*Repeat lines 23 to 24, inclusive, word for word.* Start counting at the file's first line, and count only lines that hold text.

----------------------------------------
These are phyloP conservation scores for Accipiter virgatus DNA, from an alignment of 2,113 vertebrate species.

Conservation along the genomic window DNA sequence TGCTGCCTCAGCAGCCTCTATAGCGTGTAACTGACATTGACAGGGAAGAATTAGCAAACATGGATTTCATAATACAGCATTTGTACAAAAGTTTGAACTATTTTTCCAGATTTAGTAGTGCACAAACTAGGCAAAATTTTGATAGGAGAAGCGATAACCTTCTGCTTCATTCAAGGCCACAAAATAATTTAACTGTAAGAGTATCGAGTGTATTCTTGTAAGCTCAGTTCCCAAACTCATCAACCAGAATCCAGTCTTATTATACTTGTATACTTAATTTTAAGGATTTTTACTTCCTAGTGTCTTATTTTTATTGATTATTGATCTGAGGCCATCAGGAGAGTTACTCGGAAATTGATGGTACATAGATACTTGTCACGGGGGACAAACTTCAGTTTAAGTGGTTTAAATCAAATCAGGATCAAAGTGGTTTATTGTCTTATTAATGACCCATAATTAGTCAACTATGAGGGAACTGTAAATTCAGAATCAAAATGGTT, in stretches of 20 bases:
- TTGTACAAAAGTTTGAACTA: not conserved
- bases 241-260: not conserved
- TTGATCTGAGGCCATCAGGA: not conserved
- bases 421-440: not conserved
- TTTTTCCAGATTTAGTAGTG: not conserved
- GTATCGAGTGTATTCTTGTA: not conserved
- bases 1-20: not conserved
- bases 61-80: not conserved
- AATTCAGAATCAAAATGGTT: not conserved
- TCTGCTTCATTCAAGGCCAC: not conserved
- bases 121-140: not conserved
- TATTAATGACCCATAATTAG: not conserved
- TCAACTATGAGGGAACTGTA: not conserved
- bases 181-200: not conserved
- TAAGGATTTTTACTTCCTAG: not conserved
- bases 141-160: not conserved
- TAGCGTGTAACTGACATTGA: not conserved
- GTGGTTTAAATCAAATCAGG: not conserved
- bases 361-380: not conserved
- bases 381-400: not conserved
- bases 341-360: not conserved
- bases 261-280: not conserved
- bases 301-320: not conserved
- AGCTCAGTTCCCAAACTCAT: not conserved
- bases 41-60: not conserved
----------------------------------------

- bases 341-360: not conserved
- bases 261-280: not conserved